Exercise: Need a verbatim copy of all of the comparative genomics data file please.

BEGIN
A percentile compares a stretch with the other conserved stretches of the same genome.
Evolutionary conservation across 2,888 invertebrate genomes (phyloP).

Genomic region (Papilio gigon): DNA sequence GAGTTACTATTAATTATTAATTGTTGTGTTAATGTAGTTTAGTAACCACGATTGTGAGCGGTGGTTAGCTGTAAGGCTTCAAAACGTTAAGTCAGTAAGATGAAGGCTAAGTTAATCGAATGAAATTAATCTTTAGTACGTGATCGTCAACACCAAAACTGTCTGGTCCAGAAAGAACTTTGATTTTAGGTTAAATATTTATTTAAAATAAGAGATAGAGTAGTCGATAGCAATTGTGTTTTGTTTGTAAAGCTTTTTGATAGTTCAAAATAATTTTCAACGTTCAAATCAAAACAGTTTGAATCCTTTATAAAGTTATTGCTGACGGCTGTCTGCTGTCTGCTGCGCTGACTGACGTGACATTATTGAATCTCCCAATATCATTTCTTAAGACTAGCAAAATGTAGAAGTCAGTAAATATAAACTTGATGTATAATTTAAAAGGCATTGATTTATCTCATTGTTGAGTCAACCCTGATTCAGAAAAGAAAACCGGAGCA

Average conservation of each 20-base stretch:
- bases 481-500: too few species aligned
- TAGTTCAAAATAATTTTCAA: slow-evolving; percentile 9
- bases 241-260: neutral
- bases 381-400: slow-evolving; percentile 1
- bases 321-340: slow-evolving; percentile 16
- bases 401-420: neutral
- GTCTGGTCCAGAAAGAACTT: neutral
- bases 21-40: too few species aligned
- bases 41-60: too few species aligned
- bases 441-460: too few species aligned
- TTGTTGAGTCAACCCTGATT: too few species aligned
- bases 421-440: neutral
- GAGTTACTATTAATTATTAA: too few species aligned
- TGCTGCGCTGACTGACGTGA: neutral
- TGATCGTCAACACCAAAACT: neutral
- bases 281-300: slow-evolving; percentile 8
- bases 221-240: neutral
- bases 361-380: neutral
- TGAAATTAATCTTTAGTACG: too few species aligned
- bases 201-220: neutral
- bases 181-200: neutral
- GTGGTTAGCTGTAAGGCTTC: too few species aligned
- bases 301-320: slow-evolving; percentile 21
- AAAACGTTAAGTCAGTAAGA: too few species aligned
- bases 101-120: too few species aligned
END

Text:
A percentile compares a stretch with the other conserved stretches of the same genome.
Evolutionary conservation across 2,888 invertebrate genomes (phyloP).

Genomic region (Papilio gigon): DNA sequence GAGTTACTATTAATTATTAATTGTTGTGTTAATGTAGTTTAGTAACCACGATTGTGAGCGGTGGTTAGCTGTAAGGCTTCAAAACGTTAAGTCAGTAAGATGAAGGCTAAGTTAATCGAATGAAATTAATCTTTAGTACGTGATCGTCAACACCAAAACTGTCTGGTCCAGAAAGAACTTTGATTTTAGGTTAAATATTTATTTAAAATAAGAGATAGAGTAGTCGATAGCAATTGTGTTTTGTTTGTAAAGCTTTTTGATAGTTCAAAATAATTTTCAACGTTCAAATCAAAACAGTTTGAATCCTTTATAAAGTTATTGCTGACGGCTGTCTGCTGTCTGCTGCGCTGACTGACGTGACATTATTGAATCTCCCAATATCATTTCTTAAGACTAGCAAAATGTAGAAGTCAGTAAATATAAACTTGATGTATAATTTAAAAGGCATTGATTTATCTCATTGTTGAGTCAACCCTGATTCAGAAAAGAAAACCGGAGCA

Average conservation of each 20-base stretch:
- bases 481-500: too few species aligned
- TAGTTCAAAATAATTTTCAA: slow-evolving; percentile 9
- bases 241-260: neutral
- bases 381-400: slow-evolving; percentile 1
- bases 321-340: slow-evolving; percentile 16
- bases 401-420: neutral
- GTCTGGTCCAGAAAGAACTT: neutral
- bases 21-40: too few species aligned
- bases 41-60: too few species aligned
- bases 441-460: too few species aligned
- TTGTTGAGTCAACCCTGATT: too few species aligned
- bases 421-440: neutral
- GAGTTACTATTAATTATTAA: too few species aligned
- TGCTGCGCTGACTGACGTGA: neutral
- TGATCGTCAACACCAAAACT: neutral
- bases 281-300: slow-evolving; percentile 8
- bases 221-240: neutral
- bases 361-380: neutral
- TGAAATTAATCTTTAGTACG: too few species aligned
- bases 201-220: neutral
- bases 181-200: neutral
- GTGGTTAGCTGTAAGGCTTC: too few species aligned
- bases 301-320: slow-evolving; percentile 21
- AAAACGTTAAGTCAGTAAGA: too few species aligned
- bases 101-120: too few species aligned